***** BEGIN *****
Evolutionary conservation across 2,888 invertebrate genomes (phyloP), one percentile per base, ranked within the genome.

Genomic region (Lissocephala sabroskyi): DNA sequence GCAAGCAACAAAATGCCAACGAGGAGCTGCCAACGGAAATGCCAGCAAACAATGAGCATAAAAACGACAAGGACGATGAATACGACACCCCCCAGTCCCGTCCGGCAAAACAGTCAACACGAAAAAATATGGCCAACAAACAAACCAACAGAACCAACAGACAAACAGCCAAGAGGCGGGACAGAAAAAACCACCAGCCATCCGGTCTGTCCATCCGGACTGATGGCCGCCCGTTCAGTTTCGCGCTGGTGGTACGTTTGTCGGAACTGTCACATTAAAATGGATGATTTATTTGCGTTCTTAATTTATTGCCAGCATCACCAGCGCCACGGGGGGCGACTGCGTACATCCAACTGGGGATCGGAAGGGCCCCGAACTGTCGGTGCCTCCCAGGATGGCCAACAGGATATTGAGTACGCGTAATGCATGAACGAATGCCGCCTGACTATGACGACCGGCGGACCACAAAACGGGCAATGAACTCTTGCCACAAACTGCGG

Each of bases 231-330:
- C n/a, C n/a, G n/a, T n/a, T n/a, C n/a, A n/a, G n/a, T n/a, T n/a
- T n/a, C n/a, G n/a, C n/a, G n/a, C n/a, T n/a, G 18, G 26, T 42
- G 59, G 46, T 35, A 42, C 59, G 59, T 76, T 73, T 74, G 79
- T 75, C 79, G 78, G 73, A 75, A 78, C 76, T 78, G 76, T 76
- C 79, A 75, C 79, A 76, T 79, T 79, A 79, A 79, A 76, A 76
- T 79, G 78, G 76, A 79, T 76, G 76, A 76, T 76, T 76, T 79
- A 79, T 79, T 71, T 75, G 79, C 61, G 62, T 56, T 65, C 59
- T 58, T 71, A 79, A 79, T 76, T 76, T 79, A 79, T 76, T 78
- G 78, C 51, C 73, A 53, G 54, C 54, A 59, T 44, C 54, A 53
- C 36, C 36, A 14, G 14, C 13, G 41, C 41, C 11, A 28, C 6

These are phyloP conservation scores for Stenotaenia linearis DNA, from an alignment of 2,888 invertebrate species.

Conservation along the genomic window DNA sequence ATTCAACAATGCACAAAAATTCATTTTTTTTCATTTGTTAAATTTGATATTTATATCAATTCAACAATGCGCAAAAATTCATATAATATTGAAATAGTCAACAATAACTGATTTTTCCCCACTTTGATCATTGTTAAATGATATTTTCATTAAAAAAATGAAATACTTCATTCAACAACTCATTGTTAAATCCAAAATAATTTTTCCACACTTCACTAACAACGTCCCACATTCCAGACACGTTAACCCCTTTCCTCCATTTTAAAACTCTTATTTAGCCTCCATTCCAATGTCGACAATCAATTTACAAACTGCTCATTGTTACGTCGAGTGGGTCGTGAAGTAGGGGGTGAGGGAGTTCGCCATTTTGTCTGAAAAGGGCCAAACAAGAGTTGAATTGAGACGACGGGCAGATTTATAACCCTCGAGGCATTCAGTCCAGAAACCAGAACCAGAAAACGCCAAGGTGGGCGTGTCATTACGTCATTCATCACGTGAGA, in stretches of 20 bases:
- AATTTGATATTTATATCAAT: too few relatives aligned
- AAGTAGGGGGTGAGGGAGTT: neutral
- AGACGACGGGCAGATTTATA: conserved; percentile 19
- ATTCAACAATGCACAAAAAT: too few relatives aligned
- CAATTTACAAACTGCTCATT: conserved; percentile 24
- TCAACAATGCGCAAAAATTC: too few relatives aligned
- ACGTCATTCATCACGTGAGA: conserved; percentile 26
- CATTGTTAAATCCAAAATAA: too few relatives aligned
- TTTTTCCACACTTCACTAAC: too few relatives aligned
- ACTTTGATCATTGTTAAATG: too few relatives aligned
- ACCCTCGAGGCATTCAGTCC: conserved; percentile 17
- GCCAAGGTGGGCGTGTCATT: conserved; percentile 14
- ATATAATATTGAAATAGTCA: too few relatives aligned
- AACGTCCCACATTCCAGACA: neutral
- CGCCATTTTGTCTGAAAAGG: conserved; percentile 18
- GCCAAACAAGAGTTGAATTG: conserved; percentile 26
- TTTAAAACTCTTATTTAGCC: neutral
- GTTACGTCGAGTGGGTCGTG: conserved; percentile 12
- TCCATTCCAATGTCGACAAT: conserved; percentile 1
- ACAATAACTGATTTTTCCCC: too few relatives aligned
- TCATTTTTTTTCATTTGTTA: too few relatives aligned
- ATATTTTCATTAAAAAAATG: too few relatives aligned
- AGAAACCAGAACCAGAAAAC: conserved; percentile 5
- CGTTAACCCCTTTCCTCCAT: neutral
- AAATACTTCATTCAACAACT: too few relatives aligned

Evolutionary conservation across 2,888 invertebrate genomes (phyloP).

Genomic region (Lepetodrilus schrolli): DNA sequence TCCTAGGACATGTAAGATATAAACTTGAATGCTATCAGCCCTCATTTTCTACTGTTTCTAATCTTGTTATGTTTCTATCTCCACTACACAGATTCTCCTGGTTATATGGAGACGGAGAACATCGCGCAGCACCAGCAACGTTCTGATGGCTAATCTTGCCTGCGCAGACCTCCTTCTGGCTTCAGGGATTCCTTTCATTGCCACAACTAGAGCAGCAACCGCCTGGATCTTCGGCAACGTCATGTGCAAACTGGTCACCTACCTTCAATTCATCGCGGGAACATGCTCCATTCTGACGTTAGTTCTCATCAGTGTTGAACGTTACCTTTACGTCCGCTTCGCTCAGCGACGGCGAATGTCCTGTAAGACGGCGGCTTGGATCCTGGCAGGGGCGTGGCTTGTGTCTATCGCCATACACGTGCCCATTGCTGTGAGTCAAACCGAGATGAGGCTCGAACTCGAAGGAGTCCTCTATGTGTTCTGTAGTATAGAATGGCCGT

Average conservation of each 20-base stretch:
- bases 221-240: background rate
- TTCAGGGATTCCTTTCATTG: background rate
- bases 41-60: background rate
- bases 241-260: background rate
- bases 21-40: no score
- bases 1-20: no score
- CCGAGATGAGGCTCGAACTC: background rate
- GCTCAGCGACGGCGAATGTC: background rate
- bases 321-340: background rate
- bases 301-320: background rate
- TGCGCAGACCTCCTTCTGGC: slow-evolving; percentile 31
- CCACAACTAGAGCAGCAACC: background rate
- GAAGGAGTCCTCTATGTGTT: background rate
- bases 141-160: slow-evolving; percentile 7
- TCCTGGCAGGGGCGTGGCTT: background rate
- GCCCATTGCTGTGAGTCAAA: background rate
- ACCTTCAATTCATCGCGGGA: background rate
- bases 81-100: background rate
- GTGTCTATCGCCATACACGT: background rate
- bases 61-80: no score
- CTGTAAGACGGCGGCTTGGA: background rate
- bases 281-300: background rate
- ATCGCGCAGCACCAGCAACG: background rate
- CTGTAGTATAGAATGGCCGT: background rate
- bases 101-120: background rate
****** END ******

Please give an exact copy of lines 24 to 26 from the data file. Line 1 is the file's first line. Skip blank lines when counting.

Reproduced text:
- TTTTTCCACACTTCACTAAC: too few relatives aligned
- ACTTTGATCATTGTTAAATG: too few relatives aligned
- ACCCTCGAGGCATTCAGTCC: conserved; percentile 17